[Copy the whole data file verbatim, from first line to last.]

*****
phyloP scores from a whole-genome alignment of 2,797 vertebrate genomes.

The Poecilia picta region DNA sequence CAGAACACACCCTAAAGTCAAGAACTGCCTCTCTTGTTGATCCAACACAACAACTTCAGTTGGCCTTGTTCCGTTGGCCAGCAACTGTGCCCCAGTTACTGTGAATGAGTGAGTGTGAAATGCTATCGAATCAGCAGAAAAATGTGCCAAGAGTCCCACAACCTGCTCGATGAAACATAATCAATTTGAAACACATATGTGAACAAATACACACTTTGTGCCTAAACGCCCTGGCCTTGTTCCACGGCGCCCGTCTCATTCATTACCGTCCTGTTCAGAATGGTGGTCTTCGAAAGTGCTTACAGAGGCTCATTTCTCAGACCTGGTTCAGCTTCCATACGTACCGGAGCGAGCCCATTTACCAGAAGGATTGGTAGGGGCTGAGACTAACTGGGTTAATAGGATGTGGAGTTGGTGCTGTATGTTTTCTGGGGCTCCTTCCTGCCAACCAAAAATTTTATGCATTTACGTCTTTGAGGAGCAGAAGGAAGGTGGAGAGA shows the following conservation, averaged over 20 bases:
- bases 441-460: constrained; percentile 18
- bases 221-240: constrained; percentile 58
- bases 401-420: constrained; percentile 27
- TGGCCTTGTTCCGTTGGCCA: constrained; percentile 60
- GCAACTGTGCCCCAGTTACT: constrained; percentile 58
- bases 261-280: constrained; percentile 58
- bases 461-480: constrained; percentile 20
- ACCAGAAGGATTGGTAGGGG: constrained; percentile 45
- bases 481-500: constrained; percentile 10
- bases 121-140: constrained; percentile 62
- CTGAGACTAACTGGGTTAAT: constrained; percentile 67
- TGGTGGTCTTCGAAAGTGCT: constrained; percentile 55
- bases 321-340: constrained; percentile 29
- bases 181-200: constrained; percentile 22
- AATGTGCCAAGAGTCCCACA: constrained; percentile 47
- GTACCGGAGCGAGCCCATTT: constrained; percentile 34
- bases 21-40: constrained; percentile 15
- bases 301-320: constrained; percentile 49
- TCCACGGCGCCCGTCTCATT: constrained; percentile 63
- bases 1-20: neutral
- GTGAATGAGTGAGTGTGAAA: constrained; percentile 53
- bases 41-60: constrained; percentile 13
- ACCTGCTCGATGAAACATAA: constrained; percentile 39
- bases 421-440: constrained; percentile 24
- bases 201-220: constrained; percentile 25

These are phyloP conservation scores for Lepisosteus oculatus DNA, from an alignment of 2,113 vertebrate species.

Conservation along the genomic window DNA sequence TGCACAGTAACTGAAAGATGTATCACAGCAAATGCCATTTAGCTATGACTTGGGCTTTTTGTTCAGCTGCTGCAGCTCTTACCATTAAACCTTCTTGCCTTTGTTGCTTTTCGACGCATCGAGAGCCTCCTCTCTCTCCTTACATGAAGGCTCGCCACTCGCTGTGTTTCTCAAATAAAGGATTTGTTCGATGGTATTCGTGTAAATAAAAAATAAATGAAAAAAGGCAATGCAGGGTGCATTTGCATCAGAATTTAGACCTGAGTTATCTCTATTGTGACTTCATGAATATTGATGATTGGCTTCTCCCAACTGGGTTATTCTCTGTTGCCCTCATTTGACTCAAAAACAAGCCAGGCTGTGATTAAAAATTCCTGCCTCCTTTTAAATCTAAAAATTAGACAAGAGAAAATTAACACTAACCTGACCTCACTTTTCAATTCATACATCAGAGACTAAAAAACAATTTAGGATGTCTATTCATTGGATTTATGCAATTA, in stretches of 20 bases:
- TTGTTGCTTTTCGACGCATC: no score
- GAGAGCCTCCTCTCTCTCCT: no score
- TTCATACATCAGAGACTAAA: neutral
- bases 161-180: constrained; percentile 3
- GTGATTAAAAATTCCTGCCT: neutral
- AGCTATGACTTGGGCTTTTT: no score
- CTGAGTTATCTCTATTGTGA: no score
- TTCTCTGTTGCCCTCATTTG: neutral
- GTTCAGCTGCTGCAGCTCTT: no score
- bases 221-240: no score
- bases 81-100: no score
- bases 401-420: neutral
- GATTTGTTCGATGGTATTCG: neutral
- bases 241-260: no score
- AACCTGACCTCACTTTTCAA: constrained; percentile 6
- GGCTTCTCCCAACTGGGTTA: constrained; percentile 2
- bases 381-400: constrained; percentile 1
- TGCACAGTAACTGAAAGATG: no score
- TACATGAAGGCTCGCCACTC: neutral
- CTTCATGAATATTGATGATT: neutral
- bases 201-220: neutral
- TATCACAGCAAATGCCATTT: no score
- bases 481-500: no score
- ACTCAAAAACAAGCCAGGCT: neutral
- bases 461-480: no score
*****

phyloP scores from a whole-genome alignment of 2,797 vertebrate genomes.

The Poecilia picta region DNA sequence CAGAACACACCCTAAAGTCAAGAACTGCCTCTCTTGTTGATCCAACACAACAACTTCAGTTGGCCTTGTTCCGTTGGCCAGCAACTGTGCCCCAGTTACTGTGAATGAGTGAGTGTGAAATGCTATCGAATCAGCAGAAAAATGTGCCAAGAGTCCCACAACCTGCTCGATGAAACATAATCAATTTGAAACACATATGTGAACAAATACACACTTTGTGCCTAAACGCCCTGGCCTTGTTCCACGGCGCCCGTCTCATTCATTACCGTCCTGTTCAGAATGGTGGTCTTCGAAAGTGCTTACAGAGGCTCATTTCTCAGACCTGGTTCAGCTTCCATACGTACCGGAGCGAGCCCATTTACCAGAAGGATTGGTAGGGGCTGAGACTAACTGGGTTAATAGGATGTGGAGTTGGTGCTGTATGTTTTCTGGGGCTCCTTCCTGCCAACCAAAAATTTTATGCATTTACGTCTTTGAGGAGCAGAAGGAAGGTGGAGAGA shows the following conservation, averaged over 20 bases:
- bases 441-460: constrained; percentile 18
- bases 221-240: constrained; percentile 58
- bases 401-420: constrained; percentile 27
- TGGCCTTGTTCCGTTGGCCA: constrained; percentile 60
- GCAACTGTGCCCCAGTTACT: constrained; percentile 58
- bases 261-280: constrained; percentile 58
- bases 461-480: constrained; percentile 20
- ACCAGAAGGATTGGTAGGGG: constrained; percentile 45
- bases 481-500: constrained; percentile 10
- bases 121-140: constrained; percentile 62
- CTGAGACTAACTGGGTTAAT: constrained; percentile 67
- TGGTGGTCTTCGAAAGTGCT: constrained; percentile 55
- bases 321-340: constrained; percentile 29
- bases 181-200: constrained; percentile 22
- AATGTGCCAAGAGTCCCACA: constrained; percentile 47
- GTACCGGAGCGAGCCCATTT: constrained; percentile 34
- bases 21-40: constrained; percentile 15
- bases 301-320: constrained; percentile 49
- TCCACGGCGCCCGTCTCATT: constrained; percentile 63
- bases 1-20: neutral
- GTGAATGAGTGAGTGTGAAA: constrained; percentile 53
- bases 41-60: constrained; percentile 13
- ACCTGCTCGATGAAACATAA: constrained; percentile 39
- bases 421-440: constrained; percentile 24
- bases 201-220: constrained; percentile 25

These are phyloP conservation scores for Lepisosteus oculatus DNA, from an alignment of 2,113 vertebrate species.

Conservation along the genomic window DNA sequence TGCACAGTAACTGAAAGATGTATCACAGCAAATGCCATTTAGCTATGACTTGGGCTTTTTGTTCAGCTGCTGCAGCTCTTACCATTAAACCTTCTTGCCTTTGTTGCTTTTCGACGCATCGAGAGCCTCCTCTCTCTCCTTACATGAAGGCTCGCCACTCGCTGTGTTTCTCAAATAAAGGATTTGTTCGATGGTATTCGTGTAAATAAAAAATAAATGAAAAAAGGCAATGCAGGGTGCATTTGCATCAGAATTTAGACCTGAGTTATCTCTATTGTGACTTCATGAATATTGATGATTGGCTTCTCCCAACTGGGTTATTCTCTGTTGCCCTCATTTGACTCAAAAACAAGCCAGGCTGTGATTAAAAATTCCTGCCTCCTTTTAAATCTAAAAATTAGACAAGAGAAAATTAACACTAACCTGACCTCACTTTTCAATTCATACATCAGAGACTAAAAAACAATTTAGGATGTCTATTCATTGGATTTATGCAATTA, in stretches of 20 bases:
- TTGTTGCTTTTCGACGCATC: no score
- GAGAGCCTCCTCTCTCTCCT: no score
- TTCATACATCAGAGACTAAA: neutral
- bases 161-180: constrained; percentile 3
- GTGATTAAAAATTCCTGCCT: neutral
- AGCTATGACTTGGGCTTTTT: no score
- CTGAGTTATCTCTATTGTGA: no score
- TTCTCTGTTGCCCTCATTTG: neutral
- GTTCAGCTGCTGCAGCTCTT: no score
- bases 221-240: no score
- bases 81-100: no score
- bases 401-420: neutral
- GATTTGTTCGATGGTATTCG: neutral
- bases 241-260: no score
- AACCTGACCTCACTTTTCAA: constrained; percentile 6
- GGCTTCTCCCAACTGGGTTA: constrained; percentile 2
- bases 381-400: constrained; percentile 1
- TGCACAGTAACTGAAAGATG: no score
- TACATGAAGGCTCGCCACTC: neutral
- CTTCATGAATATTGATGATT: neutral
- bases 201-220: neutral
- TATCACAGCAAATGCCATTT: no score
- bases 481-500: no score
- ACTCAAAAACAAGCCAGGCT: neutral
- bases 461-480: no score